It’s interesting to read that the French are adding “accent discrimination” to their equality laws.
In Britain, we seem to be getting past the stage of despising people for the way they speak. When I joined the BBC in 1979, it was still very rare for a national newsreader to have a regional accent, and the first time I was interviewed for BBC Radio Stoke, the first question asked was “How can a person from Stoke on Trent (with heavy emphasis) get to be head of the BBC’s Pronunciation Unit?” Certainly at that time, my accent would not have been thought acceptable for reading the news. At my interview for the job (a very impressive board – Adam Raphael (Presenter of The World Tonight on Radio 4); Ann Every (Chief Announcer, World Service) and Randolph Quirk; as well as my head of department and a personnel officer), I was asked why I thought RP was used for newsreaders and announcers, but not necessarily for weather forecasters. My answer was that perhaps it had something to do with the content of the message – The News (with definite capital letters) was a statement of fact (how times have changed!) which should be delivered in a neutral tone, and RP was then considered the most ‘neutral’ and authoritative accent, whereas the weather forecast was more a matter of opinion, and on a topic we all ‘suffered’ from, and so more suited to a regional accent, showing that, in the modern phrase, we’re all in it together.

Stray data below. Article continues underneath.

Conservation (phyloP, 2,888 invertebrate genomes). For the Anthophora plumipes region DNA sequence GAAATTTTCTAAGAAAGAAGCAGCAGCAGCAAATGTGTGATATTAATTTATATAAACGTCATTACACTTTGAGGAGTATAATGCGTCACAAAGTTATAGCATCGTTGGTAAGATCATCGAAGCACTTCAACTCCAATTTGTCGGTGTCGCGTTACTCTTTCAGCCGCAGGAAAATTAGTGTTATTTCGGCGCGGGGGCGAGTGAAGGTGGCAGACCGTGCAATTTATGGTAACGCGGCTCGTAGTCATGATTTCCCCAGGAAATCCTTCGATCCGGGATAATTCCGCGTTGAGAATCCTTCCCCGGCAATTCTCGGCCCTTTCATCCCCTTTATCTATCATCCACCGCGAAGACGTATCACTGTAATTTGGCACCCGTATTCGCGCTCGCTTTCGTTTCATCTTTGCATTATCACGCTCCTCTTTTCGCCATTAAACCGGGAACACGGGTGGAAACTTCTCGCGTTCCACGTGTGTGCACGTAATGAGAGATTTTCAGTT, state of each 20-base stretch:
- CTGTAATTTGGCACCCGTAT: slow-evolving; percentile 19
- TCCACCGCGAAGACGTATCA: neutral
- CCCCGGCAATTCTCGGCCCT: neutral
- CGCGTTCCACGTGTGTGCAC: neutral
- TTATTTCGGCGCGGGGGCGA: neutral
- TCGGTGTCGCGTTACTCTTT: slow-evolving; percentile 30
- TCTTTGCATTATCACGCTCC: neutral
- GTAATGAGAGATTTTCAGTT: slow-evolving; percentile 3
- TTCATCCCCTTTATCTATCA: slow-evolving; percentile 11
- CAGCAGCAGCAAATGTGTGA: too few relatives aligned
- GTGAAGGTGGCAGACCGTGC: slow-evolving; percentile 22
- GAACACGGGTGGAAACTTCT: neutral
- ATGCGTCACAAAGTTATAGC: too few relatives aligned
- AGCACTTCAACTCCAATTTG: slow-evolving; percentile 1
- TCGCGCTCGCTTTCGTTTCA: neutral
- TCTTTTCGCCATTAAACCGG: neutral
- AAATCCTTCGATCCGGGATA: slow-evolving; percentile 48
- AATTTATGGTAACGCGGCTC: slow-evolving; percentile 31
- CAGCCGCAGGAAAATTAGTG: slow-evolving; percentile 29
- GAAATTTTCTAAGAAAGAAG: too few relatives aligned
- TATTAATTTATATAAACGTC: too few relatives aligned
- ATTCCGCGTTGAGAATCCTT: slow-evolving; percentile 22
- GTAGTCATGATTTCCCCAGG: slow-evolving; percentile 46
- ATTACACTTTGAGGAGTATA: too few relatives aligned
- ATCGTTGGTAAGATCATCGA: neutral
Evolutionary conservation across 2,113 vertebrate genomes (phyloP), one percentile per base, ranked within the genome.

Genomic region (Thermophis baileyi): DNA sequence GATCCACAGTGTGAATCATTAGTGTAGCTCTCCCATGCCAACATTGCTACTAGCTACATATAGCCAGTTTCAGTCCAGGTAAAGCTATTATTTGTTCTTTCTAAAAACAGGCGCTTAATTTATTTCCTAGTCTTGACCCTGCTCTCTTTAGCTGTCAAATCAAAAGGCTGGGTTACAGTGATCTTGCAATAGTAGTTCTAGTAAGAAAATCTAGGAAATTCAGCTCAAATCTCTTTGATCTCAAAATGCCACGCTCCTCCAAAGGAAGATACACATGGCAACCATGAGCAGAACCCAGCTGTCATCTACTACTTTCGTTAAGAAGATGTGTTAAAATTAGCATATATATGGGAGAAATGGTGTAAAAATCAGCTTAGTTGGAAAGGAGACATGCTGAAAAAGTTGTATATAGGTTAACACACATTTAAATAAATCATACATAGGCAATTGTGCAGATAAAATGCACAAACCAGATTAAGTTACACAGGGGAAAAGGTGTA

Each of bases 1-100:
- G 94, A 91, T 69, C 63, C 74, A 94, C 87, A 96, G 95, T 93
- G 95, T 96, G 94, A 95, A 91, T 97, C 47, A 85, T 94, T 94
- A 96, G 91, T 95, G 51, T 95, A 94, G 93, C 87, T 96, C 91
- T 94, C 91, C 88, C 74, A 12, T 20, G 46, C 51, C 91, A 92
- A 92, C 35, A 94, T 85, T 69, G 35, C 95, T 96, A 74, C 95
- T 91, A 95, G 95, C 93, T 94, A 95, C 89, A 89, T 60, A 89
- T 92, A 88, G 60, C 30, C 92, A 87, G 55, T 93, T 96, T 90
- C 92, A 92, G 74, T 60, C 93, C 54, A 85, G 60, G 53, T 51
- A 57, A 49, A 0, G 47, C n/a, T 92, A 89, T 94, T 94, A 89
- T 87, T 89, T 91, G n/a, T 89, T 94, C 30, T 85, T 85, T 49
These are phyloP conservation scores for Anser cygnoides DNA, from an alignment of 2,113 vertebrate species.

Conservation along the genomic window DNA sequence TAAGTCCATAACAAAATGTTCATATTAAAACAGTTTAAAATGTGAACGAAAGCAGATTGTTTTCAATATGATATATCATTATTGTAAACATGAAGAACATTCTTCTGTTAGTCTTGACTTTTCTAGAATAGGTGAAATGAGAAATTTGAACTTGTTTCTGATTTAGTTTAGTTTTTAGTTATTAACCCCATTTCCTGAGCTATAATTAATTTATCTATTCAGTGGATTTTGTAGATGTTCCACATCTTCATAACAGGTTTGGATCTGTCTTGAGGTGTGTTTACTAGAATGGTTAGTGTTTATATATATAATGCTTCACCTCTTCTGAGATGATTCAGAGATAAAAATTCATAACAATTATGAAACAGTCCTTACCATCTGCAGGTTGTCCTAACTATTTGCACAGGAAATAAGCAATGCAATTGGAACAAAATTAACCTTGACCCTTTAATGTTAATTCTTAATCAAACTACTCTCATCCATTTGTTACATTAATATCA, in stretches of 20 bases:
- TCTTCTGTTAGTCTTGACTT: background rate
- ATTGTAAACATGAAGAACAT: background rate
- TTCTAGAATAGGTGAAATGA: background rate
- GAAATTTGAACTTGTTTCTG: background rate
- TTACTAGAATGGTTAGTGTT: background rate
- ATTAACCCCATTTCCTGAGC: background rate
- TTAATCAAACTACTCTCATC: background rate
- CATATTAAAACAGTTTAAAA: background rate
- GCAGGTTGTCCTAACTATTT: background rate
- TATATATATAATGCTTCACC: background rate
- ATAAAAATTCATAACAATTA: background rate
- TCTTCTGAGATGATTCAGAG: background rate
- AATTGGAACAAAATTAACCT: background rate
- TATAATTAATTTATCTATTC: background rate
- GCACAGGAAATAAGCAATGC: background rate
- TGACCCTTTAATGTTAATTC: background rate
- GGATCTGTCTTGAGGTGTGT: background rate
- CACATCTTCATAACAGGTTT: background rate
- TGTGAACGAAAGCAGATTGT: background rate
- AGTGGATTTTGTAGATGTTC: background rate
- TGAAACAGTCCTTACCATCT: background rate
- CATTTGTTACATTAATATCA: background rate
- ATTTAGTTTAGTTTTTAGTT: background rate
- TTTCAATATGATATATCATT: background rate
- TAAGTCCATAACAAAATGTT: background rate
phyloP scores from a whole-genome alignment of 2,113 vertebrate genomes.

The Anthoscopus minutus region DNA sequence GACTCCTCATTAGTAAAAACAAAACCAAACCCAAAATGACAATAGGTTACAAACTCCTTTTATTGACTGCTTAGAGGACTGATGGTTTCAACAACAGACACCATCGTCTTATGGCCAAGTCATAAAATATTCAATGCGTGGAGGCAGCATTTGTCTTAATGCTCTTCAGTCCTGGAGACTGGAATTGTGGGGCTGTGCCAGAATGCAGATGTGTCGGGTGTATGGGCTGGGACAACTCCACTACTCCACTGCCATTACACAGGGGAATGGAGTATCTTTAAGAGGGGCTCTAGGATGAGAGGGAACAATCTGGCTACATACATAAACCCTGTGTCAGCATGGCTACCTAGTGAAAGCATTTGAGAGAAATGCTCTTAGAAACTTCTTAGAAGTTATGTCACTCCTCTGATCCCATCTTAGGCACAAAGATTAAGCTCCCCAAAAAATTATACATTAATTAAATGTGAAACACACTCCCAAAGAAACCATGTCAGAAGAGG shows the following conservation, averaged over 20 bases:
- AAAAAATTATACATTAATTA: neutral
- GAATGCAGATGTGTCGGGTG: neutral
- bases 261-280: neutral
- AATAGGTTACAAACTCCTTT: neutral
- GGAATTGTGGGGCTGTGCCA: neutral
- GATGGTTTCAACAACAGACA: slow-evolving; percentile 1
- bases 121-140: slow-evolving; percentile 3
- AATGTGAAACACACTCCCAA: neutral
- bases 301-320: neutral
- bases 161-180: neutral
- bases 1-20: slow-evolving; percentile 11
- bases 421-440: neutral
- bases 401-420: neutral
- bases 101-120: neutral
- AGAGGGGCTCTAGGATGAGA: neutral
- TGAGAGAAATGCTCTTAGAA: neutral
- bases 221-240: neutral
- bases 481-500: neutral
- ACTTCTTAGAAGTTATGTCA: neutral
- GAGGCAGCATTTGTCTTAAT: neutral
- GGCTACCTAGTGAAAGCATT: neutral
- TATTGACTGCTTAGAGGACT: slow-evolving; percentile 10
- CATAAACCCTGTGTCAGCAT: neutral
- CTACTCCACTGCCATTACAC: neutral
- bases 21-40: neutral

In 1986, a television documentary called “Talking Proper”, in which I took part, included a contribution from a Scottish accented newsreader, recently attached to Radio 4, who had had an appalling letter from a listener, saying “I hear you’re going on holiday soon: I hope it’s somewhere the IRA is interested in.” That newsreader was on a temporary attachment, and so moved on, but later returned to Radio 4, and received nothing but complimentary comments from listeners. I suspect that neither Alan Smith (clearly not RP) nor Neil Nunes or Viji Alles gets abusive hate mail any more. I may be wrong, but my feeling is that the British public is now far more accepting of different accents than it used to be, even thirty years ago.
The British accents that regularly come bottom of the polls for ‘likes’ are mostly those of industrial cities: Liverpool, Birmingham, Glasgow. Is the dislike caused by a perceived ugliness in the sound, or is it rather the fact that outsiders have a poor understanding of the current social conditions of the area, and still associate the Black Country, Merseyside, the schemes in Glasgow and Edinburgh, and the East End of London with slums and ‘dark Satanic mills’?
I certainly can’t imagine a British politician, being asked a question by a Geordie journalist “Can somebody ask me a question in English, please?” as a French politician recently did in the equivalent situation.